All further Lecture Material found on:
3rd Class: Monday, January 14th. 4:15pm-5:30pm
2nd Class: Monday, January 9th. 4:15pm-5:30pm
First Class: Monday, January 7th. 4:15pm-5:30pm
ME317 Design Methods
Call for Projects 2013 Syllabus
2013 Current Students:
- Class Location: 102 Thornton (map here)
- Course Website (log in with your SUNET credentials): Will become available after Monday, Jan. 7th
- Link to SCPD Video (Note: Not available until after the 1st Lecture)
ME317 at Stanford teaches systematic methodologies to define, develop, and produce world-class products, processes and services. The methods cover characterization of stakeholder values and requirements, concept development, business-case development, and other life-cycle values such as robustness, serviceability, and environmental compatibility. ME317 is a project-based course
; on-campus and remote industry-based students apply the structured methods to realistic development challenges. ME317 is also an active-learning-based course
, which means that students are continuously presenting project progress, allowing both peer-review and peer-insight, as well as enabling the faculty and TAs to tune the application of the methods to each project as the course progresses.
ME317 is delivered on-campus at Stanford in 2 quarters beginning in January and ending in June. Here is more detail on the course content
and the course logistics
ME317A: Product Definition
ME317A addresses key issues of system development. In the course project, student teams identify opportunities for development or improvement and apply the structured methodologies to develop a comprehensive product definition.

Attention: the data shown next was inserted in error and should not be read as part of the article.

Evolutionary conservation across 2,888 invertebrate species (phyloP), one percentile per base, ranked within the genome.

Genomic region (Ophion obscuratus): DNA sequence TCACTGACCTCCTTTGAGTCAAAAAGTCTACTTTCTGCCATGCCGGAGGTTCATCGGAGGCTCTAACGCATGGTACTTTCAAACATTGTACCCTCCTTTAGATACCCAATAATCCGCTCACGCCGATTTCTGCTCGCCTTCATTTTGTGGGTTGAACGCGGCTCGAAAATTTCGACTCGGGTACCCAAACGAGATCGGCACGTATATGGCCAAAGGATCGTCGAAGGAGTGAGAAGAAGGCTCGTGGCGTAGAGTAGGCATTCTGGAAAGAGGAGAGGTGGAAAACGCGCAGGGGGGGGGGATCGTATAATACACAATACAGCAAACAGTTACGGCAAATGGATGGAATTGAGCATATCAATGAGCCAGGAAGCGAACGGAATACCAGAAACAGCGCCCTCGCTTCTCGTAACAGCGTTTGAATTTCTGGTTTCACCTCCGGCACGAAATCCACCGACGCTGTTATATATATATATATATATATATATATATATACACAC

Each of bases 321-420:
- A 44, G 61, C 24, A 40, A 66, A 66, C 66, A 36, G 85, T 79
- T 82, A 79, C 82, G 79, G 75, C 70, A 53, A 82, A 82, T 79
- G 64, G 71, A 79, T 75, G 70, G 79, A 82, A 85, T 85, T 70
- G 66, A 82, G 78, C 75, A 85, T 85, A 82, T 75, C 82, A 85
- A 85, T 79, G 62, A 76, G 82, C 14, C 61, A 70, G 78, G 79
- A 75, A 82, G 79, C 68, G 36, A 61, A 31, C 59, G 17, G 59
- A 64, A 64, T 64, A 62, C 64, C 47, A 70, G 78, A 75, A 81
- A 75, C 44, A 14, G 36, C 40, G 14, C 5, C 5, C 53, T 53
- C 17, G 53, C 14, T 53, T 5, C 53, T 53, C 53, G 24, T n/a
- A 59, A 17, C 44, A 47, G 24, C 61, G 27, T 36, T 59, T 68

ME317B: Quality by Design
ME317B focuses on quality implementation of the product definition. In this 2nd quarter, students apply the methods to optimize the design of the system with respect to cost, quality, and features.
M317 is best described as a combination of Design for Six Sigma, user-centered design, and systems engineering. While ME317 has is roots in Design For Manufacturability (design
plant floor), today's graduate engineers need experience and tools for developing solutions to complex problems involving multiple life-cycle domains, business processes, and project phases. ME317 relies on Corporate Partners
in both providing real-world projects for our campus-based students
, and student-employees
for in-house projects. This support provides the key learning vehicle for the ME317 curriculum, as well as ensures continued development of the design methods.